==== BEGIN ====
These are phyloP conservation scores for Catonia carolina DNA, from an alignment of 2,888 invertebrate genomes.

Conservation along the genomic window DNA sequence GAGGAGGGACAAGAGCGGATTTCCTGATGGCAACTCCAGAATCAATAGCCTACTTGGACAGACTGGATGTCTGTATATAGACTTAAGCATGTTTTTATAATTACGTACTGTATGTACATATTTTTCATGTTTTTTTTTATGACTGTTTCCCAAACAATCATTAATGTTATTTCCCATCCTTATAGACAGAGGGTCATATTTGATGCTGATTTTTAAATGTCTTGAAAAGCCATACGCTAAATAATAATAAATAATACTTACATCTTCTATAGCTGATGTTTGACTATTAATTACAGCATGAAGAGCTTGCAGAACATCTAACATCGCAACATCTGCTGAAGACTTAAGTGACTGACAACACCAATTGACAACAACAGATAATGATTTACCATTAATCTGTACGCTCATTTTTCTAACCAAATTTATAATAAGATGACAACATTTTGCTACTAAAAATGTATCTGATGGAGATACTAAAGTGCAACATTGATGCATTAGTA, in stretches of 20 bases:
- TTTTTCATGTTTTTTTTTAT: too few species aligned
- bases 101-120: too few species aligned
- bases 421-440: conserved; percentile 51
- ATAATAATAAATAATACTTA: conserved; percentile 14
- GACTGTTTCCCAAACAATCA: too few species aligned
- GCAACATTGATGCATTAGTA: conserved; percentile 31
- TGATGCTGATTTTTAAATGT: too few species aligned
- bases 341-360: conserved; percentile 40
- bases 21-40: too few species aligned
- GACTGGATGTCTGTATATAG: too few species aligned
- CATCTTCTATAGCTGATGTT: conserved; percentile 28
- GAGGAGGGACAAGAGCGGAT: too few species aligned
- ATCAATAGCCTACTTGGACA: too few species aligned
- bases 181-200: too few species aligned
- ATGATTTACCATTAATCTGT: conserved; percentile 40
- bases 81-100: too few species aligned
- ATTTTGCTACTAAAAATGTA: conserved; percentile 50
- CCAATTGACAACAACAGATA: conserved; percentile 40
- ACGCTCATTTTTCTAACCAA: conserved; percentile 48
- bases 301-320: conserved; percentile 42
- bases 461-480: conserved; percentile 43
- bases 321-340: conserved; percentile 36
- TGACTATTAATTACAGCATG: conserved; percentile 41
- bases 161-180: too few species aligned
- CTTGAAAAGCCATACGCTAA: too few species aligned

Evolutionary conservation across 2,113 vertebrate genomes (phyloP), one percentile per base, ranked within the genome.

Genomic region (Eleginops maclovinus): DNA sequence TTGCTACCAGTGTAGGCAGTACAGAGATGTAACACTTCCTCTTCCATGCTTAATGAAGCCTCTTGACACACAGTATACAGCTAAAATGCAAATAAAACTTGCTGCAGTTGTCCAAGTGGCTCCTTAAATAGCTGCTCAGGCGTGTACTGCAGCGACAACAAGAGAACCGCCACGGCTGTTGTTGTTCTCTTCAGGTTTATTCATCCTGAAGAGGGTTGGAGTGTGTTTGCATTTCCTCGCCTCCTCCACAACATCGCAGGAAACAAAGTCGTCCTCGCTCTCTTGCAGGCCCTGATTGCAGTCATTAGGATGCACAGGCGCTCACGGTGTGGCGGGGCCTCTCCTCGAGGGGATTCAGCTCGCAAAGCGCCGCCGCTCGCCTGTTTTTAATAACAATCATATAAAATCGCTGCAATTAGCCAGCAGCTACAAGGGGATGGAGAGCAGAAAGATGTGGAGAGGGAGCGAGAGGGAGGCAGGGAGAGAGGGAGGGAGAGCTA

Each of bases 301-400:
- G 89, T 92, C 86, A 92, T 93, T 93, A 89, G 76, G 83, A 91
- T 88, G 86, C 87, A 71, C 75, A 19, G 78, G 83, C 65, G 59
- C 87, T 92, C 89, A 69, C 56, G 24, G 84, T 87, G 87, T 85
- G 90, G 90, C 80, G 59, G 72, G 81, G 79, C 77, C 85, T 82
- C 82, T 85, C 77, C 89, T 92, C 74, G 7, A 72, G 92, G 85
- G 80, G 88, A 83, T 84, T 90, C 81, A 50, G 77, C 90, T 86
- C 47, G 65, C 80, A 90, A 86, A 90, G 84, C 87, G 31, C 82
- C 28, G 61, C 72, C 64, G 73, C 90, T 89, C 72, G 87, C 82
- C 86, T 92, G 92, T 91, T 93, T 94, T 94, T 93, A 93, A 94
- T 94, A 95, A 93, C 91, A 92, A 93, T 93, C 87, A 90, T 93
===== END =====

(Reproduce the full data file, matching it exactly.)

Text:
These are phyloP conservation scores for Catonia carolina DNA, from an alignment of 2,888 invertebrate genomes.

Conservation along the genomic window DNA sequence GAGGAGGGACAAGAGCGGATTTCCTGATGGCAACTCCAGAATCAATAGCCTACTTGGACAGACTGGATGTCTGTATATAGACTTAAGCATGTTTTTATAATTACGTACTGTATGTACATATTTTTCATGTTTTTTTTTATGACTGTTTCCCAAACAATCATTAATGTTATTTCCCATCCTTATAGACAGAGGGTCATATTTGATGCTGATTTTTAAATGTCTTGAAAAGCCATACGCTAAATAATAATAAATAATACTTACATCTTCTATAGCTGATGTTTGACTATTAATTACAGCATGAAGAGCTTGCAGAACATCTAACATCGCAACATCTGCTGAAGACTTAAGTGACTGACAACACCAATTGACAACAACAGATAATGATTTACCATTAATCTGTACGCTCATTTTTCTAACCAAATTTATAATAAGATGACAACATTTTGCTACTAAAAATGTATCTGATGGAGATACTAAAGTGCAACATTGATGCATTAGTA, in stretches of 20 bases:
- TTTTTCATGTTTTTTTTTAT: too few species aligned
- bases 101-120: too few species aligned
- bases 421-440: conserved; percentile 51
- ATAATAATAAATAATACTTA: conserved; percentile 14
- GACTGTTTCCCAAACAATCA: too few species aligned
- GCAACATTGATGCATTAGTA: conserved; percentile 31
- TGATGCTGATTTTTAAATGT: too few species aligned
- bases 341-360: conserved; percentile 40
- bases 21-40: too few species aligned
- GACTGGATGTCTGTATATAG: too few species aligned
- CATCTTCTATAGCTGATGTT: conserved; percentile 28
- GAGGAGGGACAAGAGCGGAT: too few species aligned
- ATCAATAGCCTACTTGGACA: too few species aligned
- bases 181-200: too few species aligned
- ATGATTTACCATTAATCTGT: conserved; percentile 40
- bases 81-100: too few species aligned
- ATTTTGCTACTAAAAATGTA: conserved; percentile 50
- CCAATTGACAACAACAGATA: conserved; percentile 40
- ACGCTCATTTTTCTAACCAA: conserved; percentile 48
- bases 301-320: conserved; percentile 42
- bases 461-480: conserved; percentile 43
- bases 321-340: conserved; percentile 36
- TGACTATTAATTACAGCATG: conserved; percentile 41
- bases 161-180: too few species aligned
- CTTGAAAAGCCATACGCTAA: too few species aligned

Evolutionary conservation across 2,113 vertebrate genomes (phyloP), one percentile per base, ranked within the genome.

Genomic region (Eleginops maclovinus): DNA sequence TTGCTACCAGTGTAGGCAGTACAGAGATGTAACACTTCCTCTTCCATGCTTAATGAAGCCTCTTGACACACAGTATACAGCTAAAATGCAAATAAAACTTGCTGCAGTTGTCCAAGTGGCTCCTTAAATAGCTGCTCAGGCGTGTACTGCAGCGACAACAAGAGAACCGCCACGGCTGTTGTTGTTCTCTTCAGGTTTATTCATCCTGAAGAGGGTTGGAGTGTGTTTGCATTTCCTCGCCTCCTCCACAACATCGCAGGAAACAAAGTCGTCCTCGCTCTCTTGCAGGCCCTGATTGCAGTCATTAGGATGCACAGGCGCTCACGGTGTGGCGGGGCCTCTCCTCGAGGGGATTCAGCTCGCAAAGCGCCGCCGCTCGCCTGTTTTTAATAACAATCATATAAAATCGCTGCAATTAGCCAGCAGCTACAAGGGGATGGAGAGCAGAAAGATGTGGAGAGGGAGCGAGAGGGAGGCAGGGAGAGAGGGAGGGAGAGCTA

Each of bases 301-400:
- G 89, T 92, C 86, A 92, T 93, T 93, A 89, G 76, G 83, A 91
- T 88, G 86, C 87, A 71, C 75, A 19, G 78, G 83, C 65, G 59
- C 87, T 92, C 89, A 69, C 56, G 24, G 84, T 87, G 87, T 85
- G 90, G 90, C 80, G 59, G 72, G 81, G 79, C 77, C 85, T 82
- C 82, T 85, C 77, C 89, T 92, C 74, G 7, A 72, G 92, G 85
- G 80, G 88, A 83, T 84, T 90, C 81, A 50, G 77, C 90, T 86
- C 47, G 65, C 80, A 90, A 86, A 90, G 84, C 87, G 31, C 82
- C 28, G 61, C 72, C 64, G 73, C 90, T 89, C 72, G 87, C 82
- C 86, T 92, G 92, T 91, T 93, T 94, T 94, T 93, A 93, A 94
- T 94, A 95, A 93, C 91, A 92, A 93, T 93, C 87, A 90, T 93